Statistics question about quartiles: Need help understanding a journal article.?
At http://jama.ama-assn.org/cgi/content/abstract/286/... under results, it says:
Baseline levels of IL-6 (P<.001) and CRP (P<.001) were significantly higher among cases than among controls. The relative risks of future Diabetes for women in the highest vs lowest quartile of these inflammatory markers were 7.5 for IL-6 (95% confidence interval [CI], 3.7-15.4) and 15.7 for CRP (95% CI, 6.5-37.9).
Ok so women with more IL-6 in their blood were more likely to develop diabetes. First of all, what does P<.001 mean?
Secondly, "The relative risks of future DM for women in the highest vs lowest quartile of these inflammatory markers were 7.5 for IL-6 (95% confidence interval [CI], 3.7-15.4)"
Does this mean they measured the IL-6 content of women's blood, subtracted the lowest quartile from the highest quartile and got 7.5 mg/L? Also, does it mean that the first quartile number was 3.7 mg/L and the third quartile was 15.4 mg/L? Or are 3.7 and 15.4 the min and max values or....?
Or if not, what does this mean?
- white_bread86Lv 41 decade agoFavorite Answer
"P<0.001" is talking about the chance that their conclusions are wrong. In statistics, there is a thing called a "p-value" (which is what "P" stands for). A p-value is the probability that a person's conclusion is wrong, and it is calculated using statistics.
In this article, the researchers found out that their p-value was less than 0.001. This means the chance that their results are wrong is less than 0.001 or 0.1%, which is a good thing (you want your results to have little error). It's saying that there is a 0.1% chance their results just happen to be wrong due to random chance - kind of like saying "s--- happens."
In the context of this article, they're saying the chance that the case studies (diabetic women) and controls (women who don't have diabetes) have the same baseline levels of IL-6 and CRP is less than 0.001 or 0.1%. This means they can safely say that is the wrong conclusion, and instead say that IL-6 and CRP levels are statistically higher for diabetic women than they are for non-diabetic women.
Now you might be wondering, why use 0.001? 0.001 is just a number they chose to compare their p-value to. It's a number that in statistics is called a "significance level". If your p-value is less than the significance level, then you can say with fairly good certainty that your results are correct (and any other conclusions are wrong).
For your second question, I think you're right, when you say the lower quartile is the first quartile and the higher quartile is the third quartile. But I don't think the first quartile is exactly 3.7 and the third quartile 15.4. 3.7 and 15.4 refer to the min and max values of a confidence interval. That's something totally different in statistics, and I won't explain it if you don't want me to.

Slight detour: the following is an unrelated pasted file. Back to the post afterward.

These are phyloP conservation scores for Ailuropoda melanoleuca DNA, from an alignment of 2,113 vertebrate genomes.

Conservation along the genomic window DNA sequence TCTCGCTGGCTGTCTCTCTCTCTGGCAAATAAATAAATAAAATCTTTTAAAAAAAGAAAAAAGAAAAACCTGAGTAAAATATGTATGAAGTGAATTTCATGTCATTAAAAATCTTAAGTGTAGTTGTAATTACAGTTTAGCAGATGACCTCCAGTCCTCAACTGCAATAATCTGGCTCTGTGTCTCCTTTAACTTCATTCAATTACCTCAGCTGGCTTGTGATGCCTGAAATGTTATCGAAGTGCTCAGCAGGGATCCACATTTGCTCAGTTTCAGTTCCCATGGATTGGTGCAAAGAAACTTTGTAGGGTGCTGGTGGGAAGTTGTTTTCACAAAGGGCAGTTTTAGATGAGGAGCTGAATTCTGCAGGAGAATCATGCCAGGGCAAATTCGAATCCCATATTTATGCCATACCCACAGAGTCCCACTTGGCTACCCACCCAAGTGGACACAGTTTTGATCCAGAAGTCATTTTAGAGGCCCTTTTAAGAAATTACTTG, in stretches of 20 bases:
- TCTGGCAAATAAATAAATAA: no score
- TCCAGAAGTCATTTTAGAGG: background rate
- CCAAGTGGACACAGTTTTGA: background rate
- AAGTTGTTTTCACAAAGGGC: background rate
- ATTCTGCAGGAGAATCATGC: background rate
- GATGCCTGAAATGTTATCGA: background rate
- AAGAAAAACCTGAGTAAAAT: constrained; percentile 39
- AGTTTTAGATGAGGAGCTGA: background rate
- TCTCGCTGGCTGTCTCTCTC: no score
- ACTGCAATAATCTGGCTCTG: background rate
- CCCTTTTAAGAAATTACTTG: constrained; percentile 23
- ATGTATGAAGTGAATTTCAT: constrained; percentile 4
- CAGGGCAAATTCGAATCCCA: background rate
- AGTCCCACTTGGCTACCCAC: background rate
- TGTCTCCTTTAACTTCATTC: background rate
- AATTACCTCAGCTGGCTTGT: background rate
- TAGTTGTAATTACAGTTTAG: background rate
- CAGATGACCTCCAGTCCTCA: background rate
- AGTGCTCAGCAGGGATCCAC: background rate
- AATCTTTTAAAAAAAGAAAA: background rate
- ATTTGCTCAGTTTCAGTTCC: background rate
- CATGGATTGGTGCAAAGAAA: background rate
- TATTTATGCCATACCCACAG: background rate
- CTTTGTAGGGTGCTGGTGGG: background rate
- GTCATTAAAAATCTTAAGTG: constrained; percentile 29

Hope this helps. I know that this may be too much information, but I wanted to explain the best way possible. Any questions?Source(s): UW pharmacy student. I have taken biostatistics in pharm school.
- 1 decade ago
First a few definitions for your further understanding of how they get these numbers:
The P-value is a statistical value that I could not fully explain because I am a biology major and not a mathematics major but I do know that an acceptable P-value for a study is <.05. Your study has P<.001. This strengthens the data by saying that it is statistically significant that the women with more IL-6 in their blood were more likely to develope DM. In other words, it is not random.
The most important thing if you are seeking this information for yourself is to see how much you have in common with the test group. If you are African decent and grew up in the USA and the test group is asians who live in siberia than this study a) is not relevant to you and b) needs to be repeated with different or more diverse populations.
Relative Risk (RR), in a nutshell, is the RATIO of risk. In this context with the quartile comparison, it means that if you take all the participants and divided the results into quartiles (quarters or 1/4) then the RR of the Highest 1/4 compared to the lowest 1/4 is 7.5. Translated to english...people in the higher 1/4 were 7.5 times (also read 7500%) more likely to develop DM than those in the lower 1/4. for example and perspective if RR=1 than they would be equally likely and if RR=0.5 then the higher 1/4 would be at 50% less risk.
Confidence Interval (CI) is another statistical number that says: I am 95% confident that all values fall between 3.7 and 15.4. This is also acceptable.
I know this is wordy, but you can be assured that if an article is published in a reputable journal the data is sound and the study put together well.
The fact that this is a nested case control study adds strength to the results. In this case the original study is a cohort (pick people and see if they develop the disease) and from that they chose the group of people who developed the disease and did a case-control study (pick people with the disease and see what is different)Source(s): I am an undergraduate student in Microbiology and Molecular Biology and I read these journals regularly...and as you can see I know what they mean